The Iranian programme will consist of the following courses:

Time schedule

Timeslot 1 (9.30 - 11.00) 
D. Durkin-Meisterernst:
Introduction to Old and Middle Iranian

Timeslot 2 (11.30 - 13.00)
D. Durkin-Meisterernst:

Timeslot 3 (14.00 - 15.30)
Preparation time

Timeslot 4: (16.00 - 17.30)
A. de Jong:
Introduction to Zoroastrianism

Timeslot 3 is left open for allowing the students to do their homework and to visit the Library of the Kern Institute, which will be open during these hours. It is of course also possible to choose one of the courses of the Indo-European or Semitic programme.

Introduction to Old and Middle Iranian (9.30 - 11.00)

Desmond Durkin-Meisterernst (Berlin)     

This course will introduce the Old and Middle Iranian languages against the Indo-European background and looking forward to the Iranian languages presently spoken. The Old Iranian languages Avestan and Old Persian will be presented alongside the great range of Middle Iranian languages to demonstrate the unity and diversity within the Iranian family.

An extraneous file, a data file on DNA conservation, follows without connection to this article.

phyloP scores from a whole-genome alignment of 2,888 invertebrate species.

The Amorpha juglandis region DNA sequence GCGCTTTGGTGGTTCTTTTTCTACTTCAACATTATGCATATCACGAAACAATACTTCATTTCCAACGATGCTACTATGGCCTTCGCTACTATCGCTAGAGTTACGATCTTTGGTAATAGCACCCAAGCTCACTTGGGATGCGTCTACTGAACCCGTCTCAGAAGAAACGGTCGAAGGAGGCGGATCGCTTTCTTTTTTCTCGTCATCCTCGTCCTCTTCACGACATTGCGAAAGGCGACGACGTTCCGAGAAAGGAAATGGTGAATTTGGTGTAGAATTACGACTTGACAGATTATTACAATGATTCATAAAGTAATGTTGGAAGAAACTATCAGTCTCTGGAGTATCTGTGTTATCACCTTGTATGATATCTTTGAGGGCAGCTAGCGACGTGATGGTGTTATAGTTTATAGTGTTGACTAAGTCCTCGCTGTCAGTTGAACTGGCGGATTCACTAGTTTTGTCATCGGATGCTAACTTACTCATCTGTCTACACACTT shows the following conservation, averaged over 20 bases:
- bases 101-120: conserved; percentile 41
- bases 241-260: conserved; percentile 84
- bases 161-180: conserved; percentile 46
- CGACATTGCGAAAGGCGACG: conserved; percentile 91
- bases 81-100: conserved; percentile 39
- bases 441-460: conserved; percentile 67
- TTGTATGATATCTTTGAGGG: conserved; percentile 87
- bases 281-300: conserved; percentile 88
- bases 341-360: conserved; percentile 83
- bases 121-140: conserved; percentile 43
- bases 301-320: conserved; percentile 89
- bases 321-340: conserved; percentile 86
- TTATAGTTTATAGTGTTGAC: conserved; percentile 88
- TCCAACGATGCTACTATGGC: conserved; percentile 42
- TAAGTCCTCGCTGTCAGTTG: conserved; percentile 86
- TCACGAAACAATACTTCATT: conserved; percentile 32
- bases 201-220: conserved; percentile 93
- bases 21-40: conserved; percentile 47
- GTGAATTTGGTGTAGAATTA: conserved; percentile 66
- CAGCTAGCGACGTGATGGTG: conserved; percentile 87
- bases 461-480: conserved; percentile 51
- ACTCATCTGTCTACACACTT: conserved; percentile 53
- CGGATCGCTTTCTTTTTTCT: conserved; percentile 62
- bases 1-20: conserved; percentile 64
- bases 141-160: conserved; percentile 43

Descriptions of the languages can be found in Rüdiger Schmitt (ed.), Compendium Linguarum Iranicarum, Wiesbaden 1989 (containing descriptions in English, French and German) and Alan S. Kaye (ed.), Morphologies of Asia and Africa, vol. 2, 2007 and in the volumes of Osnovy iranskogo jazykoznanija (in Russian) and in I.M. Oranskij, Vvedenie v iranskuju filologiju, Moskva 1988 (Russian) and French 2000.

See also Rüdiger Schmitt, Die iranischen Sprachen in Geschichte und Gegenwart, Wiesbaden 2000 and the relevant articles in the Encyclopaedia Iranica.  

On the archaeological background of the Indo-Iranians see Elena E. Kuz'mina, The Origin of the Indo-Iranians (Leiden Indo-European Etymological Dictionary Series), Leiden 2007.

The first week will be devoted to overviews of:

  • the distribution of the Old and Middle Iranian languages, referring also to the distribution of Modern Iranian;
  • the discovery and decipherment of the monuments in these languages and the writing systems used;
  • phonology;
  • morphology;
  • syntax. 

The second week will be devoted to comparative descriptions of:

  • Avestan;
  • Old Persian (and Middle Persian [but see the separate course on Pahlavi]);
  • Khotanese and Tumshuq Saka;
  • Sogdian (and Khwarezmian);
  • Parthian and Bactrian.

    Course materials will be supplied.

Time schedule

Pahlavi (11.30 - 13.00)

Desmond Durkin-Meisterernst  (Berlin)  

This course will give an introduction to the Middle Persian language of the Sasanian inscriptions and administrative documents and to the very rich and variegated Zoroastrian literature of the Sasanian and post-Sasanian periods. 

The first week will be devoted to the history, writing system, the phonology, morphology and syntax of Zoroastrian Middle Persian making reference to Manichaean Middle Persian as necessary.